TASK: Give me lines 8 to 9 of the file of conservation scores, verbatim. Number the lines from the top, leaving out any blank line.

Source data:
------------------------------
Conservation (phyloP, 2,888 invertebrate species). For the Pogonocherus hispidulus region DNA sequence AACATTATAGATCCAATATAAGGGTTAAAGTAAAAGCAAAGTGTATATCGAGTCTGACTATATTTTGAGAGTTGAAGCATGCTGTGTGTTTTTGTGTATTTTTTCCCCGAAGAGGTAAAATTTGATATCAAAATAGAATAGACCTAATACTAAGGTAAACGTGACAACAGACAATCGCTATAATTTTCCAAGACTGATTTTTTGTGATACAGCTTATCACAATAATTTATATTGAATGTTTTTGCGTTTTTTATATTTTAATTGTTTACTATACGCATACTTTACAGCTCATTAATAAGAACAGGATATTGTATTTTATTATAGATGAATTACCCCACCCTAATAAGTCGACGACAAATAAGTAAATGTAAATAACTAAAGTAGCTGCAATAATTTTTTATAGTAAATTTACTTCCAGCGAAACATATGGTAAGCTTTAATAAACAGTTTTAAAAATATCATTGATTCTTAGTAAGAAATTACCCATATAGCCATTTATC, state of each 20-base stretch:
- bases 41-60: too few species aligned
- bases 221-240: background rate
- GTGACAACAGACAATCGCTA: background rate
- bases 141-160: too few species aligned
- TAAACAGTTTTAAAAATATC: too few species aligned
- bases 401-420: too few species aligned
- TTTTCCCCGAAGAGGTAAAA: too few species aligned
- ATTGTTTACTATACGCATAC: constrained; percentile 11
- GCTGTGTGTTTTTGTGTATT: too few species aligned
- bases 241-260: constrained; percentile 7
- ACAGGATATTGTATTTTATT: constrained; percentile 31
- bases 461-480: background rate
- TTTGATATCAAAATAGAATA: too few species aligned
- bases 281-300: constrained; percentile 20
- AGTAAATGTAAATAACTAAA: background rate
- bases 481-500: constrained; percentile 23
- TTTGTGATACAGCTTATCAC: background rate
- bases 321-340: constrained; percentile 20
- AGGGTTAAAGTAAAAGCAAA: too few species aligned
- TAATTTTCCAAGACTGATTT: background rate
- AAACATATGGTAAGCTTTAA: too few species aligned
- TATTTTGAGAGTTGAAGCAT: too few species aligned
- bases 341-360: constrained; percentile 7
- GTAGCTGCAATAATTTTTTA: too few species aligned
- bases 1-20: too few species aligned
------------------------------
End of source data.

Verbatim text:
- TTTTCCCCGAAGAGGTAAAA: too few species aligned
- ATTGTTTACTATACGCATAC: constrained; percentile 11